If one starts thinking about why it has taken place, it is mostly because the families in the 1970s wanted to improve the lives and chances of their children by instilling self-esteem. It can be assumed that self-esteem may be good when a person thinks about getting a job or meeting friends, yet it is not enough if you want to keep your job or maintain a nice relationship. According to Roy Baumeister, a psychology professor at Florida State University and the editor of Self-Esteem: The Puzzle of Low Self-Regard, it is like one has made an honest mistake because these kids with high self-esteem could score better in school and did not get in trouble that much, yet the self-esteem is a result, not a cause. The true problem is that when people would try to boost their self-esteem, they also boost narcissism as well. It would be enough to let your children know that you love them instead of raising egoists. It would be a better message, according to Jean Twenge, a psychology professor at San Diego State University who is also an author of Generation Me and The Narcissism Epidemic. Twenge believes that while it is good enough to tell your children that they are princesses or rock stars or anything that their t-shirts say, it is no longer great when a person is fourteen years old. It is quite often the case when this self-esteem makes them see that the world just refuses to affirm how amazing they are. This generation of young people today has the highest level of not having their expectations met when they try to find a better career or become satisfied as they work. According to Sean Lyons, co-editor of Managing the New Workforce: International Perspectives on the Millennial Generation, these young people are drowning in the sea of unmet expectations.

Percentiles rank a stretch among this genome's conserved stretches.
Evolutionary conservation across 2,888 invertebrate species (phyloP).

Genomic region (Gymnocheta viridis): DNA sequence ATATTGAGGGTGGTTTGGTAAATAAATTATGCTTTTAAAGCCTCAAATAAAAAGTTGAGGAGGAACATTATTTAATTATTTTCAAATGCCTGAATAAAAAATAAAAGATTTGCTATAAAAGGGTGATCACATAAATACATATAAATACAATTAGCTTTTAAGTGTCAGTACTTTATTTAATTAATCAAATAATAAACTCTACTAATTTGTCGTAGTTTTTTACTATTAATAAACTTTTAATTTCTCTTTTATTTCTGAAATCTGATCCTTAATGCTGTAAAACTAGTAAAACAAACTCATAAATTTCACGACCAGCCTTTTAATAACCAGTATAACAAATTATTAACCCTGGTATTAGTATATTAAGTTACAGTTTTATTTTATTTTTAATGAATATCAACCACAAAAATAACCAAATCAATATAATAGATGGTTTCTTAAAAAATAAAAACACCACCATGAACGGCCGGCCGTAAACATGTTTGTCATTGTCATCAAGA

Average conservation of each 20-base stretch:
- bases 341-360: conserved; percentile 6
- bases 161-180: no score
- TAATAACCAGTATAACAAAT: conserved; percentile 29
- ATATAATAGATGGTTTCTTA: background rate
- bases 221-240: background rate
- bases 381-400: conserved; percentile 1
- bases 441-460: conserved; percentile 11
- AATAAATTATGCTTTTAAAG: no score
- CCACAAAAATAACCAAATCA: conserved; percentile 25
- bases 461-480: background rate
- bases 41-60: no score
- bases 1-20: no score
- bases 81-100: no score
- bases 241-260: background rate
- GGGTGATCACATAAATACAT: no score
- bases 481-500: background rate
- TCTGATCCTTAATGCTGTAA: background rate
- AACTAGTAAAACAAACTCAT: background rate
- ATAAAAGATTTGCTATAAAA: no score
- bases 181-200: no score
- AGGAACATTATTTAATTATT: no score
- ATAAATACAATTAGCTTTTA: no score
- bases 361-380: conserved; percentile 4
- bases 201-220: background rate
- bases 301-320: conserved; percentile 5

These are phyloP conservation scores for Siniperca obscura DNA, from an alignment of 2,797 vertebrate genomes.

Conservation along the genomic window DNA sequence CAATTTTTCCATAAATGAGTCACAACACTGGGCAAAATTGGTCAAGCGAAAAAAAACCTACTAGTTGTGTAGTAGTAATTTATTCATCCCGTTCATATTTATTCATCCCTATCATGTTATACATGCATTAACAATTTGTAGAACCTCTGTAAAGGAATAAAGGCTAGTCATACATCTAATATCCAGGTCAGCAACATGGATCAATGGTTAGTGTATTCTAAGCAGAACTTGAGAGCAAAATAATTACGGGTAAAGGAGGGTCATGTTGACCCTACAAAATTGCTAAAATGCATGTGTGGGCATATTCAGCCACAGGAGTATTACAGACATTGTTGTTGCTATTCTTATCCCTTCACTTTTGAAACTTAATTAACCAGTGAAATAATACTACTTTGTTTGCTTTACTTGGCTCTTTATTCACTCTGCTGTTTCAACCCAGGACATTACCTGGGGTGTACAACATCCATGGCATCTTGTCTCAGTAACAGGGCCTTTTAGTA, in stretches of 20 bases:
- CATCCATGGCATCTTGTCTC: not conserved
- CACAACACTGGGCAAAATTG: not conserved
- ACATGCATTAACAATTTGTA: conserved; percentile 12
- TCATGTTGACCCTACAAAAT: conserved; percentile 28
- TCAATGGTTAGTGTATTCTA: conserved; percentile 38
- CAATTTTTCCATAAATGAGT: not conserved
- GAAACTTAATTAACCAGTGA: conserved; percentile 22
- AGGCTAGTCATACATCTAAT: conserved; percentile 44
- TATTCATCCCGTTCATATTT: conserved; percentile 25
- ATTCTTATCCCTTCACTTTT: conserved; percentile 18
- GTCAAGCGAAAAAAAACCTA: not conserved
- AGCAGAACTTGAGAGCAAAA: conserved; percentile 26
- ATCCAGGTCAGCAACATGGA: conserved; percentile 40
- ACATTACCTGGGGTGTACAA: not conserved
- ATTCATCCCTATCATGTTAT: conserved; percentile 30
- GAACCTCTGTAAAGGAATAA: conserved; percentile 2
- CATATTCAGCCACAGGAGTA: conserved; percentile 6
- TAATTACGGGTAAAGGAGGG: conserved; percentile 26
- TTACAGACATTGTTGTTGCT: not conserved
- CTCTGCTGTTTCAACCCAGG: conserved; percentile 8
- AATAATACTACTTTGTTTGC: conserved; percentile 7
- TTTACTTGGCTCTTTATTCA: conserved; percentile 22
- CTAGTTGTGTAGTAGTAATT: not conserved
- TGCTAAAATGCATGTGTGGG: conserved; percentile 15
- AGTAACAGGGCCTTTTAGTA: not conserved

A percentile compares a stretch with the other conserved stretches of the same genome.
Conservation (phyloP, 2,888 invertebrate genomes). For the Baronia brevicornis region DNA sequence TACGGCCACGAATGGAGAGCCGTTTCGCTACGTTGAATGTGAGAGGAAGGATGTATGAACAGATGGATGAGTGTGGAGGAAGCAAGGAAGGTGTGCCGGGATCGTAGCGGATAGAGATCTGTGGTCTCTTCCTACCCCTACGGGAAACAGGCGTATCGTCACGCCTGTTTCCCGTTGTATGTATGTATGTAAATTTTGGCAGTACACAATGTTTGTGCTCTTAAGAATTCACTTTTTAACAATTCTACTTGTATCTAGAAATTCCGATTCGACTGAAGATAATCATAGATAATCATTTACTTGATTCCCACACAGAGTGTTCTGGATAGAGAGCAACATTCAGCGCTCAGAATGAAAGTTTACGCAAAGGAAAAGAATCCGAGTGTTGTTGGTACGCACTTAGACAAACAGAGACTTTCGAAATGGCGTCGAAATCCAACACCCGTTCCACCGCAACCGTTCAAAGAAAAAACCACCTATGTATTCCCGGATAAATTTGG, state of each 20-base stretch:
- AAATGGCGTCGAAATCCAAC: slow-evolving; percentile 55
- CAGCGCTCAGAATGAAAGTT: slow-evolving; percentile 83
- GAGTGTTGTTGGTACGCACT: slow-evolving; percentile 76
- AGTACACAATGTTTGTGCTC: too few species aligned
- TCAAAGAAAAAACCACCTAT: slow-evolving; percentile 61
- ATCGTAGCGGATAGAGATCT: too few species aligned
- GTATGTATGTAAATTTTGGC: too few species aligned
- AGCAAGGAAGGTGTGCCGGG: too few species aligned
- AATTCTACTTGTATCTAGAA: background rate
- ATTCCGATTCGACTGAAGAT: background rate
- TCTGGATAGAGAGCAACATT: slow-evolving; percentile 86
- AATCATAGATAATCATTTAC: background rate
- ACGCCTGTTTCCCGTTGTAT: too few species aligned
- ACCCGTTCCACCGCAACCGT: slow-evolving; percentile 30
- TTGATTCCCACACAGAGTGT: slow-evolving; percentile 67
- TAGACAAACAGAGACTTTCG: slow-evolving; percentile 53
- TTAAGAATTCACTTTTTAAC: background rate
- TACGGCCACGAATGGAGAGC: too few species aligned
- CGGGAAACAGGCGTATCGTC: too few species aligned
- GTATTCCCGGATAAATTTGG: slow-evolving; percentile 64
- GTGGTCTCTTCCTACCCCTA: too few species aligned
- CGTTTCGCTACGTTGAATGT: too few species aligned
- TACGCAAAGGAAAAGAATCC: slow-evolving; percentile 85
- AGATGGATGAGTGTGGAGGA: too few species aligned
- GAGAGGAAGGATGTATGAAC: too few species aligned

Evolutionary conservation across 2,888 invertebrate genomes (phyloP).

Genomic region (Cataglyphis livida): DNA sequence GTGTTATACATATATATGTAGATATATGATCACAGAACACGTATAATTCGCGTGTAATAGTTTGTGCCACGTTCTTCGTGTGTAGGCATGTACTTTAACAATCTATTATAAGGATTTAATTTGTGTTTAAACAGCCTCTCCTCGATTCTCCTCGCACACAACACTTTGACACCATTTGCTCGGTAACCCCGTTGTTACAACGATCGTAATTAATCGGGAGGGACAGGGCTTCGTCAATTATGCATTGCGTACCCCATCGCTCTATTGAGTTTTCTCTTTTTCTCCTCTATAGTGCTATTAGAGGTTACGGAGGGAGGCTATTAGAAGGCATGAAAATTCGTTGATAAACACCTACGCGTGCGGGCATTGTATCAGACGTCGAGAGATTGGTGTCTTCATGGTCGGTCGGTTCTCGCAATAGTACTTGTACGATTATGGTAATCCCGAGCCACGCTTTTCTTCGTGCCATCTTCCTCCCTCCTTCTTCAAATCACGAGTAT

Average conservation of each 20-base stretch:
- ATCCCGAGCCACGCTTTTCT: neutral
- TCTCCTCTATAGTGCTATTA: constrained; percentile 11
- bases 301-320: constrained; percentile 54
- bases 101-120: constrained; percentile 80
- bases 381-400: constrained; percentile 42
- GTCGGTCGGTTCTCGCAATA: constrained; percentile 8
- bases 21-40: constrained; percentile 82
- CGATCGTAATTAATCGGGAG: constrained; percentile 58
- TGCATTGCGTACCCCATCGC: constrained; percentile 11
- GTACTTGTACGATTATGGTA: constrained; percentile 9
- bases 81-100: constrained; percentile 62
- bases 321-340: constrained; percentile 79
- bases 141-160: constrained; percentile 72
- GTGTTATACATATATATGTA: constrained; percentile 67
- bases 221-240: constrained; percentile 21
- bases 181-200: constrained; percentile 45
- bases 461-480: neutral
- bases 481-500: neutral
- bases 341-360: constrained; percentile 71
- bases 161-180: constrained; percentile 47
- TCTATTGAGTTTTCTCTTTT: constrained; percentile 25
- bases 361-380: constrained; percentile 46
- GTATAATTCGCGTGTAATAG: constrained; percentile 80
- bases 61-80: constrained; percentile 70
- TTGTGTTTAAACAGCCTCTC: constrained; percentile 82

The Entitlement Effect